US Government Announces Fuel Efficiency Program for Heavy Duty Trucks and Buses

  • By: Staff Editor
  • Date: August 19, 2011
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The US’ need to reduce oil consumption and global climate change led the NHTSA and EPA to adopt the Heavy Duty (HD) National Program. The program aims at reducing fuel use and GHG emissions from on-highway transportation sources. The agencies state that these actions will lead to:

  • Improved energy security,
  • Increased fuel savings,
  • Reduced GHG emissions,
  • Regulatory certainty for manufacturers.

Transportation accounts for about 77 percent of the US’ domestic oil use with heavy-duty vehicles account for about 17 percent of transportation oil use. Transportation sources emitted 29 percent of all U.S. GHG emissions in 2007 and have been the fastest-growing source of U.S. GHG emissions since 1990.

The new fuel efficiency standards take effect with the 2014 model year. The program includes standards for:

  • Combination tractors
  • Heavy-duty pick up trucks and vans
  • Vocational vehicles

The EPA’s N2O, CH4 and Air Conditioning Leakage Standards are also included in the program.

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Expected savings and costs

Agencies estimate that the combined standards will:

  • Reduce CO2 emissions by about 270 million metric tons
  • Save about 530 million barrels of oil over the life of model year 2014 to 2018 vehicles.
  • Yield an estimated $50 billion in net benefits over the life of model year 2014 to 2018 vehicles, resulting in significant long-terms savings for vehicle owners and operators.

A semi-truck operator could pay for the technology upgrades in under a year and realize net savings of $73,000 through reduced fuel costs over the truck’s useful life.  These cost saving standards will also reduce emissions of harmful air pollutants like particulate matter, which can lead to asthma, heart attacks and premature death.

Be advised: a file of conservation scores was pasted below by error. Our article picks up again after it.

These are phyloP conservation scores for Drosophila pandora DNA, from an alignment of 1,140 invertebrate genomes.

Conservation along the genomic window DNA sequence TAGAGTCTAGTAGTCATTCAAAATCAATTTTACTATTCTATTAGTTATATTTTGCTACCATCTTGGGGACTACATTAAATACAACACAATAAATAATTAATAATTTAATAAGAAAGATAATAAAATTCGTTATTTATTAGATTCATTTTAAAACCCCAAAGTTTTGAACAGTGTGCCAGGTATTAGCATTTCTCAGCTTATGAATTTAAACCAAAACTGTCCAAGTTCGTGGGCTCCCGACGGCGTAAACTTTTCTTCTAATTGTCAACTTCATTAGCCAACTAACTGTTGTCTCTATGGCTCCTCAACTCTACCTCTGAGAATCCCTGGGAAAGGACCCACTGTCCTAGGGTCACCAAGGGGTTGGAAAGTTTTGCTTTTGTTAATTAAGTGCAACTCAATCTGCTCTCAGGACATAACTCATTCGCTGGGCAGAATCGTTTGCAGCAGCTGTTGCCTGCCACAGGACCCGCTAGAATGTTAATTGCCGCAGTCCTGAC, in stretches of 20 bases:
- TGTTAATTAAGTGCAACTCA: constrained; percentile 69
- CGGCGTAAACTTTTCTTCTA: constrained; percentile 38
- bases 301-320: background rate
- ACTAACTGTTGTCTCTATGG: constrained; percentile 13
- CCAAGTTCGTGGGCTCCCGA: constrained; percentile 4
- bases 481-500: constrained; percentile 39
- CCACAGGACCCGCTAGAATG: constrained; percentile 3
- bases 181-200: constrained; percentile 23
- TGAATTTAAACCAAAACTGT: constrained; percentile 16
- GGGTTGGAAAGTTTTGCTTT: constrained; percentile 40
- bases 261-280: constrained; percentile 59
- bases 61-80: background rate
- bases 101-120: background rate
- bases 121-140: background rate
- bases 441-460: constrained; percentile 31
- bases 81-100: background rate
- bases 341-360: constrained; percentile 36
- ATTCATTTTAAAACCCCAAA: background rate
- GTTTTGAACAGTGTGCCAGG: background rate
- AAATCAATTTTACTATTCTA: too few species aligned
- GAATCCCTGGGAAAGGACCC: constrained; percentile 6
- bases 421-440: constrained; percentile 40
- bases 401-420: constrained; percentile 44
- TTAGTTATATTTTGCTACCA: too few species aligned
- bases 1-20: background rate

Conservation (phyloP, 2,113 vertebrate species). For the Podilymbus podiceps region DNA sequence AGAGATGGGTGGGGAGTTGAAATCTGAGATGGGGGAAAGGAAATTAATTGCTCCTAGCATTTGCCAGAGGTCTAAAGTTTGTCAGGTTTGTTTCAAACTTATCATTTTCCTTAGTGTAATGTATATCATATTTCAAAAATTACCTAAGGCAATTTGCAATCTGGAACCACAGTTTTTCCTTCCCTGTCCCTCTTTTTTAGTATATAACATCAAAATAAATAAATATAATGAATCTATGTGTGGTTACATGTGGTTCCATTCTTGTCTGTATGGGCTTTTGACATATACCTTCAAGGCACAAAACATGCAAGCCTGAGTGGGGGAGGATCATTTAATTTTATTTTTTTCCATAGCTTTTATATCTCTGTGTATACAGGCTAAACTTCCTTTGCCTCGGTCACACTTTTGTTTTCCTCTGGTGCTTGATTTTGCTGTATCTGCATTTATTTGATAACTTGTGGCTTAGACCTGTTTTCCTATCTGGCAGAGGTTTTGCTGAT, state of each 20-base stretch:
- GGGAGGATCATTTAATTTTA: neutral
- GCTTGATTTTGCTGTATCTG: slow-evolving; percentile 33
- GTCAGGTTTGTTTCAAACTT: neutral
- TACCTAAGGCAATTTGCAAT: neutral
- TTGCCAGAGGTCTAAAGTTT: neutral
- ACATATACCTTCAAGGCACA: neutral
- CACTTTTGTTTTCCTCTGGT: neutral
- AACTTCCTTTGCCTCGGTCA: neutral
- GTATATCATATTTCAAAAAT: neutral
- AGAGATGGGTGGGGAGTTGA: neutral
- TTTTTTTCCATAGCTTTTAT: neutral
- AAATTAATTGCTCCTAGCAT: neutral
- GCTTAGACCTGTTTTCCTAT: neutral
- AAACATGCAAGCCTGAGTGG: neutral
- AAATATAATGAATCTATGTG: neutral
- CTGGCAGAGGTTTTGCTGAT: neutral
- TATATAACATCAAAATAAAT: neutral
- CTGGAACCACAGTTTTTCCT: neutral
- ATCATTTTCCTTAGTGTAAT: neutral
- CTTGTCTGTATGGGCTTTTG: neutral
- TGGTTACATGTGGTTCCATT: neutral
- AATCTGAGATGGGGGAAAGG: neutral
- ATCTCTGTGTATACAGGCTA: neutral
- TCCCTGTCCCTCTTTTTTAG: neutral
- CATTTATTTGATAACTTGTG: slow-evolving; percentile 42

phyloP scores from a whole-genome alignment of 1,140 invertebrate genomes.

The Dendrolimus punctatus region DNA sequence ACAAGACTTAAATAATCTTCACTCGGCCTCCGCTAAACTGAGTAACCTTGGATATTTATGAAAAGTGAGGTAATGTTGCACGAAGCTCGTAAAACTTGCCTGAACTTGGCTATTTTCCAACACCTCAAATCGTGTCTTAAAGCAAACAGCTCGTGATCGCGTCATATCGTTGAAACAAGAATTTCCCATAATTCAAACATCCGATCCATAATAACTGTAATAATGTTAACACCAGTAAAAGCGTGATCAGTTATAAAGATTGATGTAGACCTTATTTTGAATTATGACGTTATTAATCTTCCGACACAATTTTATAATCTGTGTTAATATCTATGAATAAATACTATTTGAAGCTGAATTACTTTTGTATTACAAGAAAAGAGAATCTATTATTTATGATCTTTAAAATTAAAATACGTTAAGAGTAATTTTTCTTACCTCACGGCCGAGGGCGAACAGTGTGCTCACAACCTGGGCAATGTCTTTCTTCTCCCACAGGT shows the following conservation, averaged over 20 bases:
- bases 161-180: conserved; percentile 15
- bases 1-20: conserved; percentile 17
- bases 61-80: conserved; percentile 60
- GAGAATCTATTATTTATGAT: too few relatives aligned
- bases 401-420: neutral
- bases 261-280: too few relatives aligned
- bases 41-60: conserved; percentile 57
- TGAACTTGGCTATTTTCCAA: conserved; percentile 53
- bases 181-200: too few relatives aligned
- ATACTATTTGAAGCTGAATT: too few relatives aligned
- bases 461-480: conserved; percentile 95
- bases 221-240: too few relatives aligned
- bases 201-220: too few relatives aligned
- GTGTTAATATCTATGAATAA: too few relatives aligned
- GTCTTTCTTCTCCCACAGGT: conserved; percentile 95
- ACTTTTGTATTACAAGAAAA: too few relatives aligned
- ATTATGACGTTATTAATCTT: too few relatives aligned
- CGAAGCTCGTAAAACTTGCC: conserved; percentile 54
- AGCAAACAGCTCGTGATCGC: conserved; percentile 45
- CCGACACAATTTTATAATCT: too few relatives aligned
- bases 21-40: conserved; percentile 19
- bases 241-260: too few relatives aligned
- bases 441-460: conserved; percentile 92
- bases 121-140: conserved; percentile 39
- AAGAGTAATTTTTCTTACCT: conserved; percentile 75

Applicability across vehicle categories

By the 2018 model year, the program is expected to achieve significant savings relative to current levels, across vehicle categories. 

Combination tractors

Heavy-duty combination tractors – the semi trucks that typically pull trailers - are built to move freight. Freight transportation customers choose tractors primarily based on two major characteristics:

  • The gross vehicle weight rating (GVWR, which establishes the maximum carrying capacity of the tractor and trailer)
  • Cab type (sleeper cabs provide overnight accommodations for drivers).

Operators also consider the tractor roof height when mating with trailers for the most efficient configuration. Therefore, the agencies have adopted differentiated standards for nine sub-categories of combination tractors based on three attributes:

  • Weight class
  • Cab type and
  • Roof height

The standards will phase in to the 2017 levels as shown in the table below:


EPA Emission Standards (g CO2/ton-mile)
NHTSA Fuel Consumption Standards (gal/1000 ton-mile)
  Low Roof Low Roof High Roof Low Roof Mid Roof High Roof
Day Cab Class 7 104 115 120 10.2 11.3 11.8
Day Cab Class 8 80 86 89 7.8 8.4 8.7
Sleeper Cab Class 8 66 73 72 6.5 7.2 7.1


These final standards are expected to achieve from nine to 23 percent reduction in emissions and fuel consumption from affected tractors over the 2010 baselines.

Heavy-duty pickup trucks and vans

The agencies are setting corporate average standards for heavy-duty pickup trucks and vans, similar to the approach taken for light-duty vehicles. Each manufacturer’s standard for a model year depends on its sales mix, with higher capacity vehicles (payload and towing) having numerically less stringent target levels, and with an added adjustment for 4-wheel drive vehicles.